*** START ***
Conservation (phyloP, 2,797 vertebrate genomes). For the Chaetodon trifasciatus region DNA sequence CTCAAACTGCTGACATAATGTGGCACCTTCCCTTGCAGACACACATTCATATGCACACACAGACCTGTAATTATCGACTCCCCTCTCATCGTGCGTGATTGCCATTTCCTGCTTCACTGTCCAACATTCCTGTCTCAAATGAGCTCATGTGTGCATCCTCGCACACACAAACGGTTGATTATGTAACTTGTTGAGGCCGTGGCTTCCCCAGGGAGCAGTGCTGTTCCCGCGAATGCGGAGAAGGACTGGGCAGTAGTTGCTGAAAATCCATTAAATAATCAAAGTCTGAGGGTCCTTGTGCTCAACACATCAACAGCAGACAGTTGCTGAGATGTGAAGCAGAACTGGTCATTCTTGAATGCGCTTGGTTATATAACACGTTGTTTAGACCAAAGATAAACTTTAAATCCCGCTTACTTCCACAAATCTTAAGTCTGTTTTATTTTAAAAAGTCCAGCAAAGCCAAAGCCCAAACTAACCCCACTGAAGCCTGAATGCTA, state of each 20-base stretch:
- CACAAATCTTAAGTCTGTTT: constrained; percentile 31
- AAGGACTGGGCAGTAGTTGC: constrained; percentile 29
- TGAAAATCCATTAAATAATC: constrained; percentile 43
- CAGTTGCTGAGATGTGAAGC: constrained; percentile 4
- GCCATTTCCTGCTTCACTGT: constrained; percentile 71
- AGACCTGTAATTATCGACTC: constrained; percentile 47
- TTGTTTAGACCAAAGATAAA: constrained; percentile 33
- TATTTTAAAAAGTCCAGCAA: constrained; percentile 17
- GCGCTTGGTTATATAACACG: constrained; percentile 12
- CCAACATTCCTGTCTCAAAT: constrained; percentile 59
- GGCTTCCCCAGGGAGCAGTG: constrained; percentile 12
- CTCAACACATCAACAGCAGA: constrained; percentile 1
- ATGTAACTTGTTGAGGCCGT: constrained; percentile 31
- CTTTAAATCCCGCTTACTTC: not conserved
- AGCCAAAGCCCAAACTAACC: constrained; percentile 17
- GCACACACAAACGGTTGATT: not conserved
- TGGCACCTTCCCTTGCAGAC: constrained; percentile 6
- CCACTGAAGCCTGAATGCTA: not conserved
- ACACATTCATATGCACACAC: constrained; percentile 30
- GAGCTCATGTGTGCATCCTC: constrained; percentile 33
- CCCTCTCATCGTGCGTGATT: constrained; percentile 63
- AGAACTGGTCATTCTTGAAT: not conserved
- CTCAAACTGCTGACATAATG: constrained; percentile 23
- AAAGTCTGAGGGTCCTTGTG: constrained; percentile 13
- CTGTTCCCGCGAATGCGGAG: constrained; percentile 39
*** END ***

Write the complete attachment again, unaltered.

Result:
Conservation (phyloP, 2,797 vertebrate genomes). For the Chaetodon trifasciatus region DNA sequence CTCAAACTGCTGACATAATGTGGCACCTTCCCTTGCAGACACACATTCATATGCACACACAGACCTGTAATTATCGACTCCCCTCTCATCGTGCGTGATTGCCATTTCCTGCTTCACTGTCCAACATTCCTGTCTCAAATGAGCTCATGTGTGCATCCTCGCACACACAAACGGTTGATTATGTAACTTGTTGAGGCCGTGGCTTCCCCAGGGAGCAGTGCTGTTCCCGCGAATGCGGAGAAGGACTGGGCAGTAGTTGCTGAAAATCCATTAAATAATCAAAGTCTGAGGGTCCTTGTGCTCAACACATCAACAGCAGACAGTTGCTGAGATGTGAAGCAGAACTGGTCATTCTTGAATGCGCTTGGTTATATAACACGTTGTTTAGACCAAAGATAAACTTTAAATCCCGCTTACTTCCACAAATCTTAAGTCTGTTTTATTTTAAAAAGTCCAGCAAAGCCAAAGCCCAAACTAACCCCACTGAAGCCTGAATGCTA, state of each 20-base stretch:
- CACAAATCTTAAGTCTGTTT: constrained; percentile 31
- AAGGACTGGGCAGTAGTTGC: constrained; percentile 29
- TGAAAATCCATTAAATAATC: constrained; percentile 43
- CAGTTGCTGAGATGTGAAGC: constrained; percentile 4
- GCCATTTCCTGCTTCACTGT: constrained; percentile 71
- AGACCTGTAATTATCGACTC: constrained; percentile 47
- TTGTTTAGACCAAAGATAAA: constrained; percentile 33
- TATTTTAAAAAGTCCAGCAA: constrained; percentile 17
- GCGCTTGGTTATATAACACG: constrained; percentile 12
- CCAACATTCCTGTCTCAAAT: constrained; percentile 59
- GGCTTCCCCAGGGAGCAGTG: constrained; percentile 12
- CTCAACACATCAACAGCAGA: constrained; percentile 1
- ATGTAACTTGTTGAGGCCGT: constrained; percentile 31
- CTTTAAATCCCGCTTACTTC: not conserved
- AGCCAAAGCCCAAACTAACC: constrained; percentile 17
- GCACACACAAACGGTTGATT: not conserved
- TGGCACCTTCCCTTGCAGAC: constrained; percentile 6
- CCACTGAAGCCTGAATGCTA: not conserved
- ACACATTCATATGCACACAC: constrained; percentile 30
- GAGCTCATGTGTGCATCCTC: constrained; percentile 33
- CCCTCTCATCGTGCGTGATT: constrained; percentile 63
- AGAACTGGTCATTCTTGAAT: not conserved
- CTCAAACTGCTGACATAATG: constrained; percentile 23
- AAAGTCTGAGGGTCCTTGTG: constrained; percentile 13
- CTGTTCCCGCGAATGCGGAG: constrained; percentile 39